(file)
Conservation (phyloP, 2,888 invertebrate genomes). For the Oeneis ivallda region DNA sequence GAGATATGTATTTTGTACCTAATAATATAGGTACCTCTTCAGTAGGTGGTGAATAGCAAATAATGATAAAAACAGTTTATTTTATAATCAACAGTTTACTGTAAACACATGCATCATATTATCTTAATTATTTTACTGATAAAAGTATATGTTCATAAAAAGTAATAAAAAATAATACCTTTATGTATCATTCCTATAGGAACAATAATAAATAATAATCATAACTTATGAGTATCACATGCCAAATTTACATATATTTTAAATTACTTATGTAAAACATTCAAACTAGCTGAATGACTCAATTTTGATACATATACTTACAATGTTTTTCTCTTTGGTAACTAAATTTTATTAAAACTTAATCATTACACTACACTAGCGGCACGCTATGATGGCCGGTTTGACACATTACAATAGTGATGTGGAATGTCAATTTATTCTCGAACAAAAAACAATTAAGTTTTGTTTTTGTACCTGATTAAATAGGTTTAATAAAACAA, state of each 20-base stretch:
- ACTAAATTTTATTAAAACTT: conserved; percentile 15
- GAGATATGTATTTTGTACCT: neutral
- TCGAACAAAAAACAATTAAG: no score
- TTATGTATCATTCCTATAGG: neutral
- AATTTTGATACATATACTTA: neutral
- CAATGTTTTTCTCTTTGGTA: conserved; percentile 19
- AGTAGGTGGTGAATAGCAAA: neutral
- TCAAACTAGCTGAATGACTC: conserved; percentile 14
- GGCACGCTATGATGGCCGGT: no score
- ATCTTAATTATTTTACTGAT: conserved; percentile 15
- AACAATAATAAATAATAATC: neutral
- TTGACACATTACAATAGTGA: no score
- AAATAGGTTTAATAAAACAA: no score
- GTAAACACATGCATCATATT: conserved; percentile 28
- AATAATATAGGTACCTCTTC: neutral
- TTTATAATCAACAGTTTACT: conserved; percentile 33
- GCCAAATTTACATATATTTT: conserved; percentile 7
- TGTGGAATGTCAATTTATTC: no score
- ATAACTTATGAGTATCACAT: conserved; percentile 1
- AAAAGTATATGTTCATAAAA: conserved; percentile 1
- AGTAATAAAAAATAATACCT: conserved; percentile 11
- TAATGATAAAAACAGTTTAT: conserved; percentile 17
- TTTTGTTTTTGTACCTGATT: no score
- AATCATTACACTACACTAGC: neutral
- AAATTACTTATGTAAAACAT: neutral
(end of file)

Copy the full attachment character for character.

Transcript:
Conservation (phyloP, 2,888 invertebrate genomes). For the Oeneis ivallda region DNA sequence GAGATATGTATTTTGTACCTAATAATATAGGTACCTCTTCAGTAGGTGGTGAATAGCAAATAATGATAAAAACAGTTTATTTTATAATCAACAGTTTACTGTAAACACATGCATCATATTATCTTAATTATTTTACTGATAAAAGTATATGTTCATAAAAAGTAATAAAAAATAATACCTTTATGTATCATTCCTATAGGAACAATAATAAATAATAATCATAACTTATGAGTATCACATGCCAAATTTACATATATTTTAAATTACTTATGTAAAACATTCAAACTAGCTGAATGACTCAATTTTGATACATATACTTACAATGTTTTTCTCTTTGGTAACTAAATTTTATTAAAACTTAATCATTACACTACACTAGCGGCACGCTATGATGGCCGGTTTGACACATTACAATAGTGATGTGGAATGTCAATTTATTCTCGAACAAAAAACAATTAAGTTTTGTTTTTGTACCTGATTAAATAGGTTTAATAAAACAA, state of each 20-base stretch:
- ACTAAATTTTATTAAAACTT: conserved; percentile 15
- GAGATATGTATTTTGTACCT: neutral
- TCGAACAAAAAACAATTAAG: no score
- TTATGTATCATTCCTATAGG: neutral
- AATTTTGATACATATACTTA: neutral
- CAATGTTTTTCTCTTTGGTA: conserved; percentile 19
- AGTAGGTGGTGAATAGCAAA: neutral
- TCAAACTAGCTGAATGACTC: conserved; percentile 14
- GGCACGCTATGATGGCCGGT: no score
- ATCTTAATTATTTTACTGAT: conserved; percentile 15
- AACAATAATAAATAATAATC: neutral
- TTGACACATTACAATAGTGA: no score
- AAATAGGTTTAATAAAACAA: no score
- GTAAACACATGCATCATATT: conserved; percentile 28
- AATAATATAGGTACCTCTTC: neutral
- TTTATAATCAACAGTTTACT: conserved; percentile 33
- GCCAAATTTACATATATTTT: conserved; percentile 7
- TGTGGAATGTCAATTTATTC: no score
- ATAACTTATGAGTATCACAT: conserved; percentile 1
- AAAAGTATATGTTCATAAAA: conserved; percentile 1
- AGTAATAAAAAATAATACCT: conserved; percentile 11
- TAATGATAAAAACAGTTTAT: conserved; percentile 17
- TTTTGTTTTTGTACCTGATT: no score
- AATCATTACACTACACTAGC: neutral
- AAATTACTTATGTAAAACAT: neutral